CBO: Pelosi drug pricing bill would save government $345B over 10 years, but stifle new treatments

By | October 13, 2019

House Speaker Nancy Pelosi’s bill to let the government negotiate prices on some drugs would save the government $ 345 billion over seven years but stifle innovation of new treatments and cures, according to a new analysis from the Congressional Budget Office.

Democrats are likely to use the findings, from an initial report from the non-partisan budget agency released Friday evening looking at 2023 to 2029, to bolster the case that the House should pass the legislation this fall, and will put pressure on President Trump to support it. The Republican-controlled Senate has said that the bill is a non-starter.

The legislation, called the Lower Drug Costs Now Act, would let the Department of Health and Human Services negotiate the price of up to 250 drugs that lack competition and would fine pharmaceutical companies when they don’t come to the table to bargain. The savings would extend not just to Medicare beneficiaries but also to people who are covered by private health insurance.

The government would determine the price of a drug by looking at what other countries pay. It would set a price at no more than 1.2 times the average of what Australia, Canada, France, Germany, Japan, and the United Kingdom pay. The secretary would take other factors into consideration, including the cost of development and sales information.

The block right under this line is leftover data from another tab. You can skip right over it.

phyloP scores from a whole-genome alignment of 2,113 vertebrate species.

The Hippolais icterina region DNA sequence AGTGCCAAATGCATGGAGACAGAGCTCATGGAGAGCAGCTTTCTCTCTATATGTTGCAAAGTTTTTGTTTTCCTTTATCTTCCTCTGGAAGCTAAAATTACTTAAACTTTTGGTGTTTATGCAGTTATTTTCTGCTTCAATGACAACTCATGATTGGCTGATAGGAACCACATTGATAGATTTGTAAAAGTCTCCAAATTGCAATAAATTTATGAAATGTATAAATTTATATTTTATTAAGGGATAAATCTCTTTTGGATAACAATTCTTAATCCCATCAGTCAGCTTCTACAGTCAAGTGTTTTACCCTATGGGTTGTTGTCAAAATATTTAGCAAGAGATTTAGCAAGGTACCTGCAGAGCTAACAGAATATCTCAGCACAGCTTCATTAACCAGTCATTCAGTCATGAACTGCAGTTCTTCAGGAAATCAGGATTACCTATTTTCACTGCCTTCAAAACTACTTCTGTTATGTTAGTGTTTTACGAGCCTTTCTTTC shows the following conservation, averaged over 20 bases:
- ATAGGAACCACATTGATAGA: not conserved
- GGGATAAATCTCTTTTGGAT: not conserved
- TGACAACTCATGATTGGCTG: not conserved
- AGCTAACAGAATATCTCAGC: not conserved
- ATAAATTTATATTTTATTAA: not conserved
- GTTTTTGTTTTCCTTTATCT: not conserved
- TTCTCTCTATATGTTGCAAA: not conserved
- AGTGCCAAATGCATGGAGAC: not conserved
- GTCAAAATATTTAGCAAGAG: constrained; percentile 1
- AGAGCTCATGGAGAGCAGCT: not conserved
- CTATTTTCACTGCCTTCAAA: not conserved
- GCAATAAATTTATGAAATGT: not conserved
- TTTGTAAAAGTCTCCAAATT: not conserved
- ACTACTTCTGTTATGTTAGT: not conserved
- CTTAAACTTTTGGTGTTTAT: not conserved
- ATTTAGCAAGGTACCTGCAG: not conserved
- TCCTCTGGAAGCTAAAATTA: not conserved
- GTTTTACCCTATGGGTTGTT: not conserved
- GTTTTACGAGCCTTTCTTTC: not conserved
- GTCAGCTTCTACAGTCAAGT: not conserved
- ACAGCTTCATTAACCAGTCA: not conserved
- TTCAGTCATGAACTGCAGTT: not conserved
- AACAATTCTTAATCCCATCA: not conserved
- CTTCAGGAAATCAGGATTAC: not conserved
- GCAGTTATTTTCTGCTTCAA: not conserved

CBO predicts that this change would mean drug prices would go up in other countries or that they might not even be introduced there.

“The lower prices under the bill would immediately lower current and expected future revenues for drug manufacturers, change manufacturers’ incentives, and have broad effects on the drug market,” CBO wrote.

The agency predicted more people would get drugs and that health would improve in the short term, but that in the long term pharmaceutical companies would spend less on research and development, which would mean roughly 8 to 15 fewer drugs would hit the market over a decade. The Food and Drug Administration approves 30 new drugs a year now.

House Democratic leaders didn’t mention the issues with innovation in a statement.

“Not only will [the bill] save consumers money, it will also provide tremendous savings to American taxpayers,” said Energy and Commerce Chairman Frank Pallone of New Jersey, Ways and Means Chairman Richard Neal of Massachusetts, and Education and Labor Chairman Bobby Scott of Virginia.

Healthcare